Profiling Factor ETF Correlations

Slicing and dicing the US equity market into factor buckets is, at its core, an effort to enhance return by engineering more control over risk management. A key part of this framework is recognizing that risk and return for the stock market overall is a byproduct of multiple factors, such as shares trading at low valuations or posting strong price momentum in the recent past. In turn, it’s reasonable to assume that a set of factor ETFs will exhibit relatively low correlations with one another, offering a degree of diversification otherwise unavailable via standard portfolio designs for capturing equity beta. To test that assumption, let’s review the return correlations for a broad set of factor ETFs in recent history.

For this test we’ll review numbers for a dozen factor ETFs plus a proxy for the broad market beta:

Let’s start by looking at daily returns for the past 12 months (through yesterday’s close, Nov. 5). As the table below shows, the main result is that correlations are generally quite high (roughly 0.7 and higher) relative to the market overall, as proxied by SPDR S&P 500 (SPY). That’s a clue for thinking that the diversification benefits from factor ETFs may be lighter than the marketing brochures for these funds imply.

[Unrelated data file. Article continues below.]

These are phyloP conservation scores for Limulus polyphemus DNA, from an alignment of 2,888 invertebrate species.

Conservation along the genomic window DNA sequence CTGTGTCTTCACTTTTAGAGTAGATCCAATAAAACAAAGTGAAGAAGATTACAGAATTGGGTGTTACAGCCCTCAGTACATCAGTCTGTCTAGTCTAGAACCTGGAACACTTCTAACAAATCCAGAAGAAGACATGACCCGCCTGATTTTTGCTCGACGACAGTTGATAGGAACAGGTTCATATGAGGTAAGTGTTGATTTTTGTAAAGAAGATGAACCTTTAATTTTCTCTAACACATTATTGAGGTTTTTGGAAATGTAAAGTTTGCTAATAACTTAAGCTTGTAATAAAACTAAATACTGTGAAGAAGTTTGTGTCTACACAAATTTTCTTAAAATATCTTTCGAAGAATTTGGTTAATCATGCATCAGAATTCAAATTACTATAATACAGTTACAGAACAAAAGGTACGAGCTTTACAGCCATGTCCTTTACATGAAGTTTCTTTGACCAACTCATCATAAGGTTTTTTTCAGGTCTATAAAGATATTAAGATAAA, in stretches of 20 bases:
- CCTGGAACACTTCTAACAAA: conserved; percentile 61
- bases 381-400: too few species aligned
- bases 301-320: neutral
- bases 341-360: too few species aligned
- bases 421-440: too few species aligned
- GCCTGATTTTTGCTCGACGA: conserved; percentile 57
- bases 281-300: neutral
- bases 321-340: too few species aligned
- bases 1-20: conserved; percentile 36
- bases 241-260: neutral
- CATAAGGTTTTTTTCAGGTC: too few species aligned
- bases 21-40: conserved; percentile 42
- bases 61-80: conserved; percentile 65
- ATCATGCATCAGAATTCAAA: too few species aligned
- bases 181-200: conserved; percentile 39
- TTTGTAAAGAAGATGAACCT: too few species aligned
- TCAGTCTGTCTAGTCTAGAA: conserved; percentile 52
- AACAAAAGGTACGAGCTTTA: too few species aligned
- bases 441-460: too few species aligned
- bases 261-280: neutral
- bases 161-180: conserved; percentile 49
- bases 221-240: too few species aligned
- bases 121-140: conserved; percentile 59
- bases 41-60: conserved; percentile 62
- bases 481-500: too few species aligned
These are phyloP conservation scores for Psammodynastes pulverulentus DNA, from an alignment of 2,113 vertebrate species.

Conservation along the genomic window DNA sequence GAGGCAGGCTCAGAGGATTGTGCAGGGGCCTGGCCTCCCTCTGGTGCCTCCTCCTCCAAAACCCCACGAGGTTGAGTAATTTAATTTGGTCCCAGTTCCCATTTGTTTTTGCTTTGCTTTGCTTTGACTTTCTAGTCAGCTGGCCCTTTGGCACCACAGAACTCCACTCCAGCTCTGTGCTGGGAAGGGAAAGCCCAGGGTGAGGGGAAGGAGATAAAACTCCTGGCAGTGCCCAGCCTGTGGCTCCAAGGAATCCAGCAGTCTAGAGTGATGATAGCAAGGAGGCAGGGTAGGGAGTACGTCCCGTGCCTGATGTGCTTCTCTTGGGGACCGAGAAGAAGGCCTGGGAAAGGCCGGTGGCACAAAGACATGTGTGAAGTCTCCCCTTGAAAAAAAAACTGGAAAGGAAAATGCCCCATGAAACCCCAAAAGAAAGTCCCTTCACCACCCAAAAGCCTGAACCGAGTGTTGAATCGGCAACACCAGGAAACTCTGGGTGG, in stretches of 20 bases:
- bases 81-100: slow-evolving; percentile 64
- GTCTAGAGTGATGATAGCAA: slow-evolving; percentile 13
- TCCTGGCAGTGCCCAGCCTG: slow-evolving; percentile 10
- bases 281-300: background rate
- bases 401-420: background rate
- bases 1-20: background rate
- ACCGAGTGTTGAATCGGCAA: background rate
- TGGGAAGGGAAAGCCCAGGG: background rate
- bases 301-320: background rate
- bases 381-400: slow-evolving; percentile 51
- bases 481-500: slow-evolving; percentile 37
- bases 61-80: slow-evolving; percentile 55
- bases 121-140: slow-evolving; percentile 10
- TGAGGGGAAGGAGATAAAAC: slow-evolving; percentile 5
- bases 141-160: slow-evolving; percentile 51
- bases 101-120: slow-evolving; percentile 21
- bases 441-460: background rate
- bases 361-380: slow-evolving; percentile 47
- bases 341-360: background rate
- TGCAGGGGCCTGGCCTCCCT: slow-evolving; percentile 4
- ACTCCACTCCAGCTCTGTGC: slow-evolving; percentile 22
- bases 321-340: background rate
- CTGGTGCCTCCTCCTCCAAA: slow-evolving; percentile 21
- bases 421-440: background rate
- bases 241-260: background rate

The lowest correlation for the trailing one-year period is 0.71 for momentum (USMV) and micro-cap (IWC). That’s far enough below 1.0 (perfect positive correlation) to offer diversification benefits but it pales next to stock/bond correlations that are closer to 0.0, much less the absence of correlation or negative correlation readings.

But let’s not be too hasty. A closer look offers a more nuanced profile when comparing factor ETFs to one another and at different time periods and return frequencies. If we extend the trailing period to the past five years for daily returns, for instance, the correlations fall further for equity factors, although primarily for pairings with mid-cap value stocks. Indeed, as the next chart below shows, iShares S&P Mid-Cap 400 Value (IJJ) reflects correlations of roughly 0.2 to 0.3 vs. the rest of the field – far below the other pairings. What’s going on with mid-cap value stocks? Unclear, but it’s an area that’s worthy of deeper study. The main question: Are the low correlations with mid-cap value recurring or specific to the past five-year period?

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Disclosure: None.

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